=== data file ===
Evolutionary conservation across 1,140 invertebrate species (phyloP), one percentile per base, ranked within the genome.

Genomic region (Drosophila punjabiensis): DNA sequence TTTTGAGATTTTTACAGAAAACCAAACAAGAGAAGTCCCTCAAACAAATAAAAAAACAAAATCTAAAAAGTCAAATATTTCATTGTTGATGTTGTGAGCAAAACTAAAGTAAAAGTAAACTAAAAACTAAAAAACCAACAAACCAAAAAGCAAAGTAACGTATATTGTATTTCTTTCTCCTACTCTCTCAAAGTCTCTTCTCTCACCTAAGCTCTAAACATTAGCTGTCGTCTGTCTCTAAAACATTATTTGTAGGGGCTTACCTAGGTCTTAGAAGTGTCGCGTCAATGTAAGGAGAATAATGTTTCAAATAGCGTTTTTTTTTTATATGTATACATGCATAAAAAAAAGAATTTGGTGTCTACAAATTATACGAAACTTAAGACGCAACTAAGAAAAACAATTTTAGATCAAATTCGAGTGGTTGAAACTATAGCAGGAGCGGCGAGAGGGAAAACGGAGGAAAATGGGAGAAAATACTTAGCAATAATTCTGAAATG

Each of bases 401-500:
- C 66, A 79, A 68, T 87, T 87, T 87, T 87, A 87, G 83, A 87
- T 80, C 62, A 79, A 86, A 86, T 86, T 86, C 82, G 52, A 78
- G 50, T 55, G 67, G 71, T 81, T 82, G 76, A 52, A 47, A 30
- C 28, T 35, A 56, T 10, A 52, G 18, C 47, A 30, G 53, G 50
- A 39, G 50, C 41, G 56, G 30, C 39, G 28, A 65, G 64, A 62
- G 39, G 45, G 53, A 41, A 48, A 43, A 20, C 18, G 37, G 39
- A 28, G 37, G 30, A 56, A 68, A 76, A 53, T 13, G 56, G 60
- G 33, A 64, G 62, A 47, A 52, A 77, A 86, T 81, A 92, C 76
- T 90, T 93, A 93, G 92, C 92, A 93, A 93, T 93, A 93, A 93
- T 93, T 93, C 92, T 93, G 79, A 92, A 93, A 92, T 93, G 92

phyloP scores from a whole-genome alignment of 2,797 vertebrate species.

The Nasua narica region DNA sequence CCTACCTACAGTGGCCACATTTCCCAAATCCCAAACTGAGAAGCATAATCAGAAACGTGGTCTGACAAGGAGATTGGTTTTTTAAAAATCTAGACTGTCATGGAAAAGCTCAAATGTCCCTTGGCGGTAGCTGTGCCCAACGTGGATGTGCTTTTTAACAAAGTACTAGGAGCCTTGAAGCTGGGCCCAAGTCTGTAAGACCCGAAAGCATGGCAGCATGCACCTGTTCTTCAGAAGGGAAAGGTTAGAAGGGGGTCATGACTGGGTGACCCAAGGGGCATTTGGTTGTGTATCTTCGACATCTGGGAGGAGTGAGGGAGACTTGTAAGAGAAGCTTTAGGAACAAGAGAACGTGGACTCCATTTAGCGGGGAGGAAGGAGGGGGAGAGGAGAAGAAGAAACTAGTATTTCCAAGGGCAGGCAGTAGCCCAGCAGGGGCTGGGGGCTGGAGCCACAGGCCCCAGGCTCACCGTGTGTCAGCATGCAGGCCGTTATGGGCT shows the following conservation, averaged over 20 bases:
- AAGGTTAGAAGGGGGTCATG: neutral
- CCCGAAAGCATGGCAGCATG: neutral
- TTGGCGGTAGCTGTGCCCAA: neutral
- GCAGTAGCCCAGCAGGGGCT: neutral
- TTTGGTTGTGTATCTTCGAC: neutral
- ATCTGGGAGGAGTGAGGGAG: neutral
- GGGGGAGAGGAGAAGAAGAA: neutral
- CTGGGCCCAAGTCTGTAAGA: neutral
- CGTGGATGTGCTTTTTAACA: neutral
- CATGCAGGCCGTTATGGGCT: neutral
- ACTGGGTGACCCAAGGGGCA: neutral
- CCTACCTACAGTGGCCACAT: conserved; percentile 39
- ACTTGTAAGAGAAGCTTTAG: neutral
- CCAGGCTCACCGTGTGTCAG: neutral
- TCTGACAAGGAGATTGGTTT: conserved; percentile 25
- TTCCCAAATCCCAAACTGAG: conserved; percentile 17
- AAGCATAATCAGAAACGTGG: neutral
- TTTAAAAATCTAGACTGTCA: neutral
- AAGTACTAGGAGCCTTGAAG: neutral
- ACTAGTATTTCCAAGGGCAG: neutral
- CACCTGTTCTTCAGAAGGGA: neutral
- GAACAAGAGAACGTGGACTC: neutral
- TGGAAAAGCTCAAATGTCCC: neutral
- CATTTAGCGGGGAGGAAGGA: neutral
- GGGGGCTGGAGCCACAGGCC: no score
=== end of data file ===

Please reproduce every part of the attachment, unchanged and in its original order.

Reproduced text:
Evolutionary conservation across 1,140 invertebrate species (phyloP), one percentile per base, ranked within the genome.

Genomic region (Drosophila punjabiensis): DNA sequence TTTTGAGATTTTTACAGAAAACCAAACAAGAGAAGTCCCTCAAACAAATAAAAAAACAAAATCTAAAAAGTCAAATATTTCATTGTTGATGTTGTGAGCAAAACTAAAGTAAAAGTAAACTAAAAACTAAAAAACCAACAAACCAAAAAGCAAAGTAACGTATATTGTATTTCTTTCTCCTACTCTCTCAAAGTCTCTTCTCTCACCTAAGCTCTAAACATTAGCTGTCGTCTGTCTCTAAAACATTATTTGTAGGGGCTTACCTAGGTCTTAGAAGTGTCGCGTCAATGTAAGGAGAATAATGTTTCAAATAGCGTTTTTTTTTTATATGTATACATGCATAAAAAAAAGAATTTGGTGTCTACAAATTATACGAAACTTAAGACGCAACTAAGAAAAACAATTTTAGATCAAATTCGAGTGGTTGAAACTATAGCAGGAGCGGCGAGAGGGAAAACGGAGGAAAATGGGAGAAAATACTTAGCAATAATTCTGAAATG

Each of bases 401-500:
- C 66, A 79, A 68, T 87, T 87, T 87, T 87, A 87, G 83, A 87
- T 80, C 62, A 79, A 86, A 86, T 86, T 86, C 82, G 52, A 78
- G 50, T 55, G 67, G 71, T 81, T 82, G 76, A 52, A 47, A 30
- C 28, T 35, A 56, T 10, A 52, G 18, C 47, A 30, G 53, G 50
- A 39, G 50, C 41, G 56, G 30, C 39, G 28, A 65, G 64, A 62
- G 39, G 45, G 53, A 41, A 48, A 43, A 20, C 18, G 37, G 39
- A 28, G 37, G 30, A 56, A 68, A 76, A 53, T 13, G 56, G 60
- G 33, A 64, G 62, A 47, A 52, A 77, A 86, T 81, A 92, C 76
- T 90, T 93, A 93, G 92, C 92, A 93, A 93, T 93, A 93, A 93
- T 93, T 93, C 92, T 93, G 79, A 92, A 93, A 92, T 93, G 92

phyloP scores from a whole-genome alignment of 2,797 vertebrate species.

The Nasua narica region DNA sequence CCTACCTACAGTGGCCACATTTCCCAAATCCCAAACTGAGAAGCATAATCAGAAACGTGGTCTGACAAGGAGATTGGTTTTTTAAAAATCTAGACTGTCATGGAAAAGCTCAAATGTCCCTTGGCGGTAGCTGTGCCCAACGTGGATGTGCTTTTTAACAAAGTACTAGGAGCCTTGAAGCTGGGCCCAAGTCTGTAAGACCCGAAAGCATGGCAGCATGCACCTGTTCTTCAGAAGGGAAAGGTTAGAAGGGGGTCATGACTGGGTGACCCAAGGGGCATTTGGTTGTGTATCTTCGACATCTGGGAGGAGTGAGGGAGACTTGTAAGAGAAGCTTTAGGAACAAGAGAACGTGGACTCCATTTAGCGGGGAGGAAGGAGGGGGAGAGGAGAAGAAGAAACTAGTATTTCCAAGGGCAGGCAGTAGCCCAGCAGGGGCTGGGGGCTGGAGCCACAGGCCCCAGGCTCACCGTGTGTCAGCATGCAGGCCGTTATGGGCT shows the following conservation, averaged over 20 bases:
- AAGGTTAGAAGGGGGTCATG: neutral
- CCCGAAAGCATGGCAGCATG: neutral
- TTGGCGGTAGCTGTGCCCAA: neutral
- GCAGTAGCCCAGCAGGGGCT: neutral
- TTTGGTTGTGTATCTTCGAC: neutral
- ATCTGGGAGGAGTGAGGGAG: neutral
- GGGGGAGAGGAGAAGAAGAA: neutral
- CTGGGCCCAAGTCTGTAAGA: neutral
- CGTGGATGTGCTTTTTAACA: neutral
- CATGCAGGCCGTTATGGGCT: neutral
- ACTGGGTGACCCAAGGGGCA: neutral
- CCTACCTACAGTGGCCACAT: conserved; percentile 39
- ACTTGTAAGAGAAGCTTTAG: neutral
- CCAGGCTCACCGTGTGTCAG: neutral
- TCTGACAAGGAGATTGGTTT: conserved; percentile 25
- TTCCCAAATCCCAAACTGAG: conserved; percentile 17
- AAGCATAATCAGAAACGTGG: neutral
- TTTAAAAATCTAGACTGTCA: neutral
- AAGTACTAGGAGCCTTGAAG: neutral
- ACTAGTATTTCCAAGGGCAG: neutral
- CACCTGTTCTTCAGAAGGGA: neutral
- GAACAAGAGAACGTGGACTC: neutral
- TGGAAAAGCTCAAATGTCCC: neutral
- CATTTAGCGGGGAGGAAGGA: neutral
- GGGGGCTGGAGCCACAGGCC: no score